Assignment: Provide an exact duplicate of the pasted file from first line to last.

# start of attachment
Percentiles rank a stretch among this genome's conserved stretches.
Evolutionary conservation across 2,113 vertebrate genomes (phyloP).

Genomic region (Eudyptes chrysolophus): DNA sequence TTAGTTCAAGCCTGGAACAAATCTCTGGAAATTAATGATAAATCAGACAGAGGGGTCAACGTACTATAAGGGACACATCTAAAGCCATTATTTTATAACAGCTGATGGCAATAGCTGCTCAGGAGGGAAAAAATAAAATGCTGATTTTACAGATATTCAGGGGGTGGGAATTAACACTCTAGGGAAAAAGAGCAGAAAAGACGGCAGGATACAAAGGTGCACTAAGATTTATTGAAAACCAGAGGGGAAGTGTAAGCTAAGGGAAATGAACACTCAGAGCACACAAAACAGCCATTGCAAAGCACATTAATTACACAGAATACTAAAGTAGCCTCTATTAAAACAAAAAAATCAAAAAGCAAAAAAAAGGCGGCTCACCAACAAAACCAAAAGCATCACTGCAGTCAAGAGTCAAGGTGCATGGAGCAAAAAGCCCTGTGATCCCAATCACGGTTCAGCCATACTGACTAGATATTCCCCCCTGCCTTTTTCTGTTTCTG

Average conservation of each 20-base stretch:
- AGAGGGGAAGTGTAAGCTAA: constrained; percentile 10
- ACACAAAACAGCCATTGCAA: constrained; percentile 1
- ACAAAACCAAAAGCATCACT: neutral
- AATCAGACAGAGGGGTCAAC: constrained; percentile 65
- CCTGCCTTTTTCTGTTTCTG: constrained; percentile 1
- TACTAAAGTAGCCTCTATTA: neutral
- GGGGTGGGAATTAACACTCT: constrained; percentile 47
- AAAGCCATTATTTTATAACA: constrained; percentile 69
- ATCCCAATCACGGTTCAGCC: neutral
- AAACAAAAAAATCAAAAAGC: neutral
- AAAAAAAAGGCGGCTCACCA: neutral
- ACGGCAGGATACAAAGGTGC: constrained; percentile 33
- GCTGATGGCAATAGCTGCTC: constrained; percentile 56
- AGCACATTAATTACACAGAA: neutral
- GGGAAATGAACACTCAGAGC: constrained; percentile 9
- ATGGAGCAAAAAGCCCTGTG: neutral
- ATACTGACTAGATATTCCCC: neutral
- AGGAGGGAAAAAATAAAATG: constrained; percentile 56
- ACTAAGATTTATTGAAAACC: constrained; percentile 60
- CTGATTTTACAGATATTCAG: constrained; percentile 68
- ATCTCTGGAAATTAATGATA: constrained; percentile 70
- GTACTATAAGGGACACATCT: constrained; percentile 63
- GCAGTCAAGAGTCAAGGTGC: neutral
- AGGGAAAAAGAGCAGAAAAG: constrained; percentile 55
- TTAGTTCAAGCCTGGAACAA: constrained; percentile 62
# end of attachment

Percentiles rank a stretch among this genome's conserved stretches.
Evolutionary conservation across 2,113 vertebrate genomes (phyloP).

Genomic region (Eudyptes chrysolophus): DNA sequence TTAGTTCAAGCCTGGAACAAATCTCTGGAAATTAATGATAAATCAGACAGAGGGGTCAACGTACTATAAGGGACACATCTAAAGCCATTATTTTATAACAGCTGATGGCAATAGCTGCTCAGGAGGGAAAAAATAAAATGCTGATTTTACAGATATTCAGGGGGTGGGAATTAACACTCTAGGGAAAAAGAGCAGAAAAGACGGCAGGATACAAAGGTGCACTAAGATTTATTGAAAACCAGAGGGGAAGTGTAAGCTAAGGGAAATGAACACTCAGAGCACACAAAACAGCCATTGCAAAGCACATTAATTACACAGAATACTAAAGTAGCCTCTATTAAAACAAAAAAATCAAAAAGCAAAAAAAAGGCGGCTCACCAACAAAACCAAAAGCATCACTGCAGTCAAGAGTCAAGGTGCATGGAGCAAAAAGCCCTGTGATCCCAATCACGGTTCAGCCATACTGACTAGATATTCCCCCCTGCCTTTTTCTGTTTCTG

Average conservation of each 20-base stretch:
- AGAGGGGAAGTGTAAGCTAA: constrained; percentile 10
- ACACAAAACAGCCATTGCAA: constrained; percentile 1
- ACAAAACCAAAAGCATCACT: neutral
- AATCAGACAGAGGGGTCAAC: constrained; percentile 65
- CCTGCCTTTTTCTGTTTCTG: constrained; percentile 1
- TACTAAAGTAGCCTCTATTA: neutral
- GGGGTGGGAATTAACACTCT: constrained; percentile 47
- AAAGCCATTATTTTATAACA: constrained; percentile 69
- ATCCCAATCACGGTTCAGCC: neutral
- AAACAAAAAAATCAAAAAGC: neutral
- AAAAAAAAGGCGGCTCACCA: neutral
- ACGGCAGGATACAAAGGTGC: constrained; percentile 33
- GCTGATGGCAATAGCTGCTC: constrained; percentile 56
- AGCACATTAATTACACAGAA: neutral
- GGGAAATGAACACTCAGAGC: constrained; percentile 9
- ATGGAGCAAAAAGCCCTGTG: neutral
- ATACTGACTAGATATTCCCC: neutral
- AGGAGGGAAAAAATAAAATG: constrained; percentile 56
- ACTAAGATTTATTGAAAACC: constrained; percentile 60
- CTGATTTTACAGATATTCAG: constrained; percentile 68
- ATCTCTGGAAATTAATGATA: constrained; percentile 70
- GTACTATAAGGGACACATCT: constrained; percentile 63
- GCAGTCAAGAGTCAAGGTGC: neutral
- AGGGAAAAAGAGCAGAAAAG: constrained; percentile 55
- TTAGTTCAAGCCTGGAACAA: constrained; percentile 62